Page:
When it comes to organized labor, California is a friendly state. We long ago eschewed right-to-work status. Labor unions enjoy a web of laws that ease organizing workers, like farmworkers, refinery employees, teachers, and state and local government workers. Other laws give union contracts special status unavailable to nonunion employees, such as the ability to work longer days without triggering overtime and avoid the new sick leave mandate. Employers who obtain workers from a union hiring hall are not subject to the new joint liability mandate applicable to other labor contractors.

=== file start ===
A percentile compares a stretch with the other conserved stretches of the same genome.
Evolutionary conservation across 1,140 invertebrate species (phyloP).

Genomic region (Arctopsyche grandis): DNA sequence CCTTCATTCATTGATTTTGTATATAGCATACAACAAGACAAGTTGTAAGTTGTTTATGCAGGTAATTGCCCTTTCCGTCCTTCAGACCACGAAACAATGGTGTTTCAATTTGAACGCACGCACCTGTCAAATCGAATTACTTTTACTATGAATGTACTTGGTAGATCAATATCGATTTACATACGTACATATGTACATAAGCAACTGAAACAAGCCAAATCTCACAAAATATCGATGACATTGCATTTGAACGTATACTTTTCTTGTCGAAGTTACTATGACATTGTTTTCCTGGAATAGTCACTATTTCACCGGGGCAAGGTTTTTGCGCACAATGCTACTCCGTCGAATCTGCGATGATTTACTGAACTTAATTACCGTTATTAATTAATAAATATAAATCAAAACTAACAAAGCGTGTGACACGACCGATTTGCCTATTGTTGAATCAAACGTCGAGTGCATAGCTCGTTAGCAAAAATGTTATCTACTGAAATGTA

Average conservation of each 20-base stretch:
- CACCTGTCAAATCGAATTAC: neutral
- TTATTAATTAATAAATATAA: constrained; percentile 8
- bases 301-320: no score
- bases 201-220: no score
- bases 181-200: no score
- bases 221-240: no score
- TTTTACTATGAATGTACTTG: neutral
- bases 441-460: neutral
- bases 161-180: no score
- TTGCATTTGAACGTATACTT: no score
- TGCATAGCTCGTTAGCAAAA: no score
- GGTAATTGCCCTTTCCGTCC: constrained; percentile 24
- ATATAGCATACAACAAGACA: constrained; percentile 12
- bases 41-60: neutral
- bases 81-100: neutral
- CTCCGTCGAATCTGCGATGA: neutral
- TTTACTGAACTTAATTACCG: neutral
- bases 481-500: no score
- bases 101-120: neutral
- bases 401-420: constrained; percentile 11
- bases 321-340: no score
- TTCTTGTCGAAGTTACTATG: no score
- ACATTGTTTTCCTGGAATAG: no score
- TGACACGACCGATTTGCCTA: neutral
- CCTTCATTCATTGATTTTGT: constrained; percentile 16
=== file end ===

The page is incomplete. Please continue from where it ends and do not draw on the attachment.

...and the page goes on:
But who would have thought one of the most powerful union organizing tools may be the state’s premier environmental statute, the California Environmental Quality Act (CEQA)?
CEQA is best known as the vanguard of disclosure, transparency and mitigation of environmental impacts. More recently, CEQA has been fingered as an easy ticket to litigation by project opponents, NIMBY activists, or even business competitors. Labor unions have leveraged the law to obtain sweetheart contracts for construction projects.